Philosophy Professor Stefan Sorgner Interviewed by Philosophy Now

JCU Philosophy Professor Stefan Lorenz Sorgner was recently interviewed by the Philosophy Now journal about his new book On Transhumanism (Penn State University Press, 2020). A world-leading transhumanist, Professor Sorgner is director and co-founder of the Beyond Humanism Network, Fellow at the Institute for Ethics and Emerging Technologies (IEET) and Research Fellow at the Ewha Institute for the Humanities at Ewha Womans University in Seoul. Professor Sorgner is also Editor-in-Chief and Founding Editor of the Journal of Posthuman Studies, launched in 2017 at JCU, which was recently accepted to be listed in Scopus, the largest abstract and citation database of peer-reviewed literature.

Professor Stefan Sorgner

Professor Stefan Lorenz Sorgner

In his interview, Professor Sorgner touches on topics such as liberal eugenics, or enhancing human characteristics and capacities through the use of reproductive technologies and human genetic engineering. He argues that these practices are plausible and morally justified. Professor Sorgner also explained the differences between transhumanism and posthumanism, and he clarified his use of the terms trans- and posthuman. “I regard a ‘transhuman’ as a technologically or biologically-augmented or enhanced person who still belongs to the human species, whereas a ‘posthuman’ would have to have transcended the boundaries of Homo sapiens sapiens – to have become more than human,” said Professor Sorgner.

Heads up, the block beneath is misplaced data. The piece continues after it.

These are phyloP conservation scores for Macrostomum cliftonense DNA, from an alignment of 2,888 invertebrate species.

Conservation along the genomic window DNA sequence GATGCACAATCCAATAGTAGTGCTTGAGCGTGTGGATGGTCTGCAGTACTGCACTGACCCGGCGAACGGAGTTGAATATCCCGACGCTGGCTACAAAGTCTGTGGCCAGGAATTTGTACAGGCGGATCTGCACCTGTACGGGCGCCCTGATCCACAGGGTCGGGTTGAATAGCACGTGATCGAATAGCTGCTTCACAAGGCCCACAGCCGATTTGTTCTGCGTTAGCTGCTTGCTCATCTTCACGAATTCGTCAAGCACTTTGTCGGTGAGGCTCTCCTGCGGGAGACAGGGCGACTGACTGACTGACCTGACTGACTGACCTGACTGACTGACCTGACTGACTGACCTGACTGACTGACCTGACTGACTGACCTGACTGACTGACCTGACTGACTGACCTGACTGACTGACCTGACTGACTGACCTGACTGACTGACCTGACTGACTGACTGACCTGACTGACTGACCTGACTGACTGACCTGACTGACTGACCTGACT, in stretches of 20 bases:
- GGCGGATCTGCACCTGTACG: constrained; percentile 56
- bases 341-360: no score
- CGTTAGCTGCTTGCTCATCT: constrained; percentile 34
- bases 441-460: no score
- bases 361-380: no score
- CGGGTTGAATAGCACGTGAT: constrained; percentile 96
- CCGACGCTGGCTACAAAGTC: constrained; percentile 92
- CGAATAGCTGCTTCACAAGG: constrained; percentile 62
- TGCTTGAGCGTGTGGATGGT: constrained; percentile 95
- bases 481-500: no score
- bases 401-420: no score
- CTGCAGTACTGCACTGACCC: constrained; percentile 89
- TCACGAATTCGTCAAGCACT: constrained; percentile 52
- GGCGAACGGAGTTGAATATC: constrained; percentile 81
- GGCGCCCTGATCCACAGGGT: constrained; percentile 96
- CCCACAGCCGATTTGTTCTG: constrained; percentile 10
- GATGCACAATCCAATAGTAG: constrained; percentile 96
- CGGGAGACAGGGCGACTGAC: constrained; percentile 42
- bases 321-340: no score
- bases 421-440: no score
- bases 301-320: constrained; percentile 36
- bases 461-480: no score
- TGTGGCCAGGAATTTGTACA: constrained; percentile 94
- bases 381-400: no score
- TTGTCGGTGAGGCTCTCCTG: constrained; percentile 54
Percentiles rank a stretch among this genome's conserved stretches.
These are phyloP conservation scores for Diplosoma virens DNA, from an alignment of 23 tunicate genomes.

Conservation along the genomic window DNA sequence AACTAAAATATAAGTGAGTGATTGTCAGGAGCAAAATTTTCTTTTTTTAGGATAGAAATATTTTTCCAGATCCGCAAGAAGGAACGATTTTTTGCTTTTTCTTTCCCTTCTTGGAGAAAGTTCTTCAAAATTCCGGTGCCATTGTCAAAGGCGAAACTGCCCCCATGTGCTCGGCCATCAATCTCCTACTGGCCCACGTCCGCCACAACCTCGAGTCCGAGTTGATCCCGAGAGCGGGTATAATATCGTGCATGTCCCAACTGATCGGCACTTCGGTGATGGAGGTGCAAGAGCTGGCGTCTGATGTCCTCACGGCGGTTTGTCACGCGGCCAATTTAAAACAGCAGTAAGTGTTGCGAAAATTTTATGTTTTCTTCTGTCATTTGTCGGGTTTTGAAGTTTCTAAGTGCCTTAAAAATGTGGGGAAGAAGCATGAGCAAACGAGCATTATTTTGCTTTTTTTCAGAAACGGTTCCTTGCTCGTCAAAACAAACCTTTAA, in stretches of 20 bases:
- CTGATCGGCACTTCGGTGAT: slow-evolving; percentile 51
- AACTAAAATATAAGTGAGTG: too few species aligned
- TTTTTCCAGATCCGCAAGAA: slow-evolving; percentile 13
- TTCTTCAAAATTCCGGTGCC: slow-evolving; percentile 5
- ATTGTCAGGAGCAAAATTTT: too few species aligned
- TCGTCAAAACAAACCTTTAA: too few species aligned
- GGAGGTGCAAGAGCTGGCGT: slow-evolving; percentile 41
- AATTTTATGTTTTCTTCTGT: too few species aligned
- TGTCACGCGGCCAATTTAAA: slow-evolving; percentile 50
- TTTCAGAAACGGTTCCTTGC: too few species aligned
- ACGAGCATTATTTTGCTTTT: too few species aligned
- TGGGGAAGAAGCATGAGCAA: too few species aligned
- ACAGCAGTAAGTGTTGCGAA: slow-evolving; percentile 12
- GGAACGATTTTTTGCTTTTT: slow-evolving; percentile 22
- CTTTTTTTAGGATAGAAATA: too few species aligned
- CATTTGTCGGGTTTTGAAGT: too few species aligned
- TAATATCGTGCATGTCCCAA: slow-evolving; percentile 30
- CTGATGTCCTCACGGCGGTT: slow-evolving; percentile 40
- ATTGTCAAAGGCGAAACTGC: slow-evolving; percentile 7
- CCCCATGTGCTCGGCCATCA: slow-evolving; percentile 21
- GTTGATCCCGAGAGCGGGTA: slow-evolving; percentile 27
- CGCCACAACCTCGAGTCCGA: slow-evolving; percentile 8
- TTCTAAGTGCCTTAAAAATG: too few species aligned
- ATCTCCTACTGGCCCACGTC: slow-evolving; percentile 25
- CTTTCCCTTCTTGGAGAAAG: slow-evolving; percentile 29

The interview touches on the various strands of thought and approaches of this philosophy, as well as what each of them advocates for. Transhumanism, posthumanism and metahumanism share some characteristics, such as the goal of transcending humanism in one way or another, or the importance they give to the impact that emerging technologies may have, however, the three approaches are significantly different. “Transhumanism affirms the use of technologies for transcending our current boundaries, since this goes along with an increased likelihood of people living good lives,” explains Professor Sorgner. Posthumanism, on the other hand, seeks to reinterpret who we are in a non-dualist, non-essentialist, non-anthropocentric, and non-hierarchical manner. Metahumanism represents an alternative approach that lies in-between transhumanism and posthumanism.

Read Professor Sorgner’s full interview.

The Center for the Study of Bioethics from the University of Serbia and Oxford University’s Welcome Centre for Ethics and Humanities invited Professor Sorgner as a keynote speaker to the conference “Enhancement: Cognitive, Moral and Mood; Part II” which will take place in Belgrade, Serbia, on the 1st and 2nd of March 2021. Many of the world’s leading bioethicists will be present, including Julian Savulescu, Ph.D., Co-director of Oxford University’s Welcome Centre for Ethics and Humanities; John Harris, Ph.D., University of Manchester; Arthur Caplan, Ph.D., New York University; Jonathan Moreno, Ph.D., University of Pennsylvania; Nicholas Agar, Ph.D., University of Wellington; James Hughes, Ph.D., University of Massachusetts; Anders Sandberg, Ph.D., University of Oxford.

Professor Sorgner is currently teaching PH 321 “Bioethics,” PH/CMS 320 “Posthuman Studies: Philosophy, Technology, Media,” and PH/RL 224 “Living the Good Life: Religious and Philosophical Ethics”.